Many molecules are unstable or insoluble when they exist in non-complexed forms. In vitro, albumins and other carrier proteins are often used to bind, sequester and stabilize a range of important small molecules and proteins. Albumins are simple water-soluble proteins found in animal fluids and tissues, and to a lesser extent in plants. Albumins are used in the biomanufacture of therapeutic monoclonal antibodies and recombinant proteins.
We provide albumins for comprehensive application needs, including cell culture, protein quantitation, enzyme stabilization, ELISA, and antibody-related processes. Along with albumins from diverse sources, we offer these essential proteins in different formats and formulations.
Albumins, particularly from bovine serum (BSA) are an important component of many serum-free cell culture systems, particularly those that utilize hybridoma or Chinese Hamster Ovary (CHO) cells. In cell culture media, albumin functions by binding and delivering other essential molecules to cells in culture. Because all albumins do not have identical efficacy in culture media, it is advisable to choose those that have been tested for cell culture applications.
Bovine serum albumin (BSA) is a globular protein (~66 kDa MW) that is used in numerous biochemical applications due to its stability and lack of interference with biological reactions. The BSA structure is a single polypeptide chain consisting of about 583 amino acid residues and no carbohydrates. Learn more about the BSA protein structure, BSA molecular weight, properties, and applications in our BSA physical properties and application guide.
BSA is the classic workhorse of albumin products used in numerous applications. Our diverse formats for albumin from bovine serum include purities ranging from 95-99%. We manufacture and distribute BSA purified from a variety of primary methods including the true Cohn fractionation method, modified ethanol fractionation methods, heat shock, and chromatography. Additional purification steps may include crystallization or charcoal filtration. For convenience, our BSAs are defined by method of preparation:
Human serum albumin (HSA) is the most abundant protein in human plasma with a molecular weight of ~66 kDa (based on amino acid composition). Serum albumin may be referred to as Cohn Fraction V. This naming convention is taken from the original Cohn method of fractionating serum proteins using cold ethanol precipitation, as serum albumin was found in the fifth ethanol fraction using Cohn’s method. Since then, the term "Cohn Fraction V" has been used by some to describe serum albumin regardless of the method of preparation. We produce human serum albumins using a cold alcohol fractionation process derived from the traditional Cohn method, as well as from the heat shock method, and offer both native and recombinant versions of HSA in powder and solution formats.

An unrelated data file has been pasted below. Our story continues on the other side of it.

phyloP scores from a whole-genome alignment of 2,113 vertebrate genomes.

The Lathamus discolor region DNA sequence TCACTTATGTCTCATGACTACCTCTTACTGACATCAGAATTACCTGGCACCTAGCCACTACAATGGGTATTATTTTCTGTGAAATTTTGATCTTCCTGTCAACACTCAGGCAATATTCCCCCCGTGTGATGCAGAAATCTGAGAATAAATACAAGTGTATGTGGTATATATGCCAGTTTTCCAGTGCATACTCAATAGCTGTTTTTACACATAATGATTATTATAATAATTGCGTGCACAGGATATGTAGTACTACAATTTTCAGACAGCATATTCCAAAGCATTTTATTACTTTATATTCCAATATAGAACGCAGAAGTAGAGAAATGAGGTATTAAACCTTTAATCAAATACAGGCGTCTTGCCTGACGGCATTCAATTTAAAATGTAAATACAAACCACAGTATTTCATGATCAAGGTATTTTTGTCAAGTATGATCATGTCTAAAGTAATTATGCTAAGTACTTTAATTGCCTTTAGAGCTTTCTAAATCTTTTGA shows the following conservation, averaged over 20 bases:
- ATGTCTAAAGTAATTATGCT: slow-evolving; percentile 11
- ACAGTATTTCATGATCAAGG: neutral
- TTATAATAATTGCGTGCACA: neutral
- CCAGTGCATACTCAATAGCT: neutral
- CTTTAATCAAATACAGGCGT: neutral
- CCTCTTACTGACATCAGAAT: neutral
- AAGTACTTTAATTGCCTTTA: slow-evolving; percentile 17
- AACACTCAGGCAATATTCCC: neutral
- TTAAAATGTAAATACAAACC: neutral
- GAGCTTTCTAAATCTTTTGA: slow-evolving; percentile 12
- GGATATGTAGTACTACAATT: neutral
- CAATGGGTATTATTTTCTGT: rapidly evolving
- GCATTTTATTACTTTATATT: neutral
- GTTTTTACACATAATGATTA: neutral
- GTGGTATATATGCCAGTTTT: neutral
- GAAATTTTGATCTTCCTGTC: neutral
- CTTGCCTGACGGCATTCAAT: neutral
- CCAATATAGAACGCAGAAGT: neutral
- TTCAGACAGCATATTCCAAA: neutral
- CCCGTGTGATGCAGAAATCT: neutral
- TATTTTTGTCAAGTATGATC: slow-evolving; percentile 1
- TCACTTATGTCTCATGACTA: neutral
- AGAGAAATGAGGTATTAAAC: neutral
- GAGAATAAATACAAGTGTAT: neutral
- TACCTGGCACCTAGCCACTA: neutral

Our portfolio includes additional albumin products for specific applications requiring human and other nonbovine proteins. Recombinant human albumins and animal component-free (ACF) albumin are supplied in aqueous buffers or lyophilized powder formats. Albumins available from other species include those derived from the following sources:
Our albumins are of high purity and superior solubility to ensure low background in protein quantitation assays, and to minimize interference in bioprocesses.
Cells require iron to bind available oxygen from the extracellular environment. Transferrins are single chain glycoproteins found in serum that facilitate the uptake of iron in culture medium and its subsequent intracellular transport. Although transferrin is the physiologically optimal method for delivering iron to cells in culture and has therefore been integral in the production of biopharmaceuticals such as monoclonal antibodies, lower-risk animal-free systems have led to some adoption of small-molecule alternatives to transferrin in biomanufacturing. Many of these transferrin alternatives are iron chelators, which must be used with appropriate protocols in culture systems as many do not manage redox cycling of iron and can therefore contribute to oxidative stress. Our cell culture reagents include a complete selection of transferrins and transferrin replacements.
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